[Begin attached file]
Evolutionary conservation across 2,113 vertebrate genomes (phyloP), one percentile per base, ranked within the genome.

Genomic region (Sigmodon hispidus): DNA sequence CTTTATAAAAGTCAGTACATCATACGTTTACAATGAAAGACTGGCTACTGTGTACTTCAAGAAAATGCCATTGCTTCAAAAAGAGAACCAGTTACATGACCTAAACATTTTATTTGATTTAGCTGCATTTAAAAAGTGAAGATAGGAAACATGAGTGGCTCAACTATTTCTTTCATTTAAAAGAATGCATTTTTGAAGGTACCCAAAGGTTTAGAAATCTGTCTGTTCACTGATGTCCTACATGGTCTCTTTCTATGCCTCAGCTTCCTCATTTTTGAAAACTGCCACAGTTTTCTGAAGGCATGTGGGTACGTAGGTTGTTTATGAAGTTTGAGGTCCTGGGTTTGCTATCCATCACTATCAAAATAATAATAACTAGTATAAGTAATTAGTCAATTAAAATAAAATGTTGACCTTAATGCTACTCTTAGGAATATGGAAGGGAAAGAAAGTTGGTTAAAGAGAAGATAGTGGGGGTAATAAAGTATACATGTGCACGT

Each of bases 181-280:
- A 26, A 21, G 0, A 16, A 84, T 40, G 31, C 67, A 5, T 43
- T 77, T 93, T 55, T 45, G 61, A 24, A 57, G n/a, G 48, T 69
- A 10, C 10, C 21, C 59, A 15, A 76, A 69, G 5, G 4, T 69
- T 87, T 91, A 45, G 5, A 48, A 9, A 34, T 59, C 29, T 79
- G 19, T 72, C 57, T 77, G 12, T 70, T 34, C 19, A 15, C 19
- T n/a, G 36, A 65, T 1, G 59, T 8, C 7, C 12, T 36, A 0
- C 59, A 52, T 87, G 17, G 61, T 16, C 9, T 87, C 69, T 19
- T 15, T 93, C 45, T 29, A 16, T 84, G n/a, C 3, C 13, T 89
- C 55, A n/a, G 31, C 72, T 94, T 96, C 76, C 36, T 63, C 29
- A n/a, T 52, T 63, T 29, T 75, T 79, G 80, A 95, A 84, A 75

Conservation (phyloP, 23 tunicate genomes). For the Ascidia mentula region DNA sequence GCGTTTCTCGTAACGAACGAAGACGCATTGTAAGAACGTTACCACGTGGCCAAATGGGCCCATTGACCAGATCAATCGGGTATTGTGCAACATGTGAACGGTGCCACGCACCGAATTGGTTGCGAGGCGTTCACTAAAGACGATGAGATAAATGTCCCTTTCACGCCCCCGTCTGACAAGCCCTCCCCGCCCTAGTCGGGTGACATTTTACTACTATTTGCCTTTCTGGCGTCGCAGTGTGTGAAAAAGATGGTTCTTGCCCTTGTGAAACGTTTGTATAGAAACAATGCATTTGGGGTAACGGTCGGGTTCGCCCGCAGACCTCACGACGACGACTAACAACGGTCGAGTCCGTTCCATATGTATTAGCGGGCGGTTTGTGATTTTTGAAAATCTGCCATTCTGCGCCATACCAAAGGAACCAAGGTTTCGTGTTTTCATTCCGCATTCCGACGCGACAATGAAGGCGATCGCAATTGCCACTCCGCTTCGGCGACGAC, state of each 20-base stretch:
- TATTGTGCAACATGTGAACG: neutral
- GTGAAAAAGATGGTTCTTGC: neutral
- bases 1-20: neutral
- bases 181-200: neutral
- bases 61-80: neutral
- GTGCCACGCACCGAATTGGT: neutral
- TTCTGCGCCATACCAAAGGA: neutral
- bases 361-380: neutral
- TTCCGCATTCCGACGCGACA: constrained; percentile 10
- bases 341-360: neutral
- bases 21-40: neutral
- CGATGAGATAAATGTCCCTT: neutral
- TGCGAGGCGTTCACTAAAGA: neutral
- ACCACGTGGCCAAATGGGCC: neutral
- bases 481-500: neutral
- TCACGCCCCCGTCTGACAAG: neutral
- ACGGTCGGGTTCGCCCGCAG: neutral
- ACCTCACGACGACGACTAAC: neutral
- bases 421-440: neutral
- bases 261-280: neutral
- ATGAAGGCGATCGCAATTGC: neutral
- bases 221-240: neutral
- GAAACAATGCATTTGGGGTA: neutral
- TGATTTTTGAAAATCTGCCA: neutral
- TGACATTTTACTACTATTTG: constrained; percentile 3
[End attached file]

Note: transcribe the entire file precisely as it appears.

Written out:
Evolutionary conservation across 2,113 vertebrate genomes (phyloP), one percentile per base, ranked within the genome.

Genomic region (Sigmodon hispidus): DNA sequence CTTTATAAAAGTCAGTACATCATACGTTTACAATGAAAGACTGGCTACTGTGTACTTCAAGAAAATGCCATTGCTTCAAAAAGAGAACCAGTTACATGACCTAAACATTTTATTTGATTTAGCTGCATTTAAAAAGTGAAGATAGGAAACATGAGTGGCTCAACTATTTCTTTCATTTAAAAGAATGCATTTTTGAAGGTACCCAAAGGTTTAGAAATCTGTCTGTTCACTGATGTCCTACATGGTCTCTTTCTATGCCTCAGCTTCCTCATTTTTGAAAACTGCCACAGTTTTCTGAAGGCATGTGGGTACGTAGGTTGTTTATGAAGTTTGAGGTCCTGGGTTTGCTATCCATCACTATCAAAATAATAATAACTAGTATAAGTAATTAGTCAATTAAAATAAAATGTTGACCTTAATGCTACTCTTAGGAATATGGAAGGGAAAGAAAGTTGGTTAAAGAGAAGATAGTGGGGGTAATAAAGTATACATGTGCACGT

Each of bases 181-280:
- A 26, A 21, G 0, A 16, A 84, T 40, G 31, C 67, A 5, T 43
- T 77, T 93, T 55, T 45, G 61, A 24, A 57, G n/a, G 48, T 69
- A 10, C 10, C 21, C 59, A 15, A 76, A 69, G 5, G 4, T 69
- T 87, T 91, A 45, G 5, A 48, A 9, A 34, T 59, C 29, T 79
- G 19, T 72, C 57, T 77, G 12, T 70, T 34, C 19, A 15, C 19
- T n/a, G 36, A 65, T 1, G 59, T 8, C 7, C 12, T 36, A 0
- C 59, A 52, T 87, G 17, G 61, T 16, C 9, T 87, C 69, T 19
- T 15, T 93, C 45, T 29, A 16, T 84, G n/a, C 3, C 13, T 89
- C 55, A n/a, G 31, C 72, T 94, T 96, C 76, C 36, T 63, C 29
- A n/a, T 52, T 63, T 29, T 75, T 79, G 80, A 95, A 84, A 75

Conservation (phyloP, 23 tunicate genomes). For the Ascidia mentula region DNA sequence GCGTTTCTCGTAACGAACGAAGACGCATTGTAAGAACGTTACCACGTGGCCAAATGGGCCCATTGACCAGATCAATCGGGTATTGTGCAACATGTGAACGGTGCCACGCACCGAATTGGTTGCGAGGCGTTCACTAAAGACGATGAGATAAATGTCCCTTTCACGCCCCCGTCTGACAAGCCCTCCCCGCCCTAGTCGGGTGACATTTTACTACTATTTGCCTTTCTGGCGTCGCAGTGTGTGAAAAAGATGGTTCTTGCCCTTGTGAAACGTTTGTATAGAAACAATGCATTTGGGGTAACGGTCGGGTTCGCCCGCAGACCTCACGACGACGACTAACAACGGTCGAGTCCGTTCCATATGTATTAGCGGGCGGTTTGTGATTTTTGAAAATCTGCCATTCTGCGCCATACCAAAGGAACCAAGGTTTCGTGTTTTCATTCCGCATTCCGACGCGACAATGAAGGCGATCGCAATTGCCACTCCGCTTCGGCGACGAC, state of each 20-base stretch:
- TATTGTGCAACATGTGAACG: neutral
- GTGAAAAAGATGGTTCTTGC: neutral
- bases 1-20: neutral
- bases 181-200: neutral
- bases 61-80: neutral
- GTGCCACGCACCGAATTGGT: neutral
- TTCTGCGCCATACCAAAGGA: neutral
- bases 361-380: neutral
- TTCCGCATTCCGACGCGACA: constrained; percentile 10
- bases 341-360: neutral
- bases 21-40: neutral
- CGATGAGATAAATGTCCCTT: neutral
- TGCGAGGCGTTCACTAAAGA: neutral
- ACCACGTGGCCAAATGGGCC: neutral
- bases 481-500: neutral
- TCACGCCCCCGTCTGACAAG: neutral
- ACGGTCGGGTTCGCCCGCAG: neutral
- ACCTCACGACGACGACTAAC: neutral
- bases 421-440: neutral
- bases 261-280: neutral
- ATGAAGGCGATCGCAATTGC: neutral
- bases 221-240: neutral
- GAAACAATGCATTTGGGGTA: neutral
- TGATTTTTGAAAATCTGCCA: neutral
- TGACATTTTACTACTATTTG: constrained; percentile 3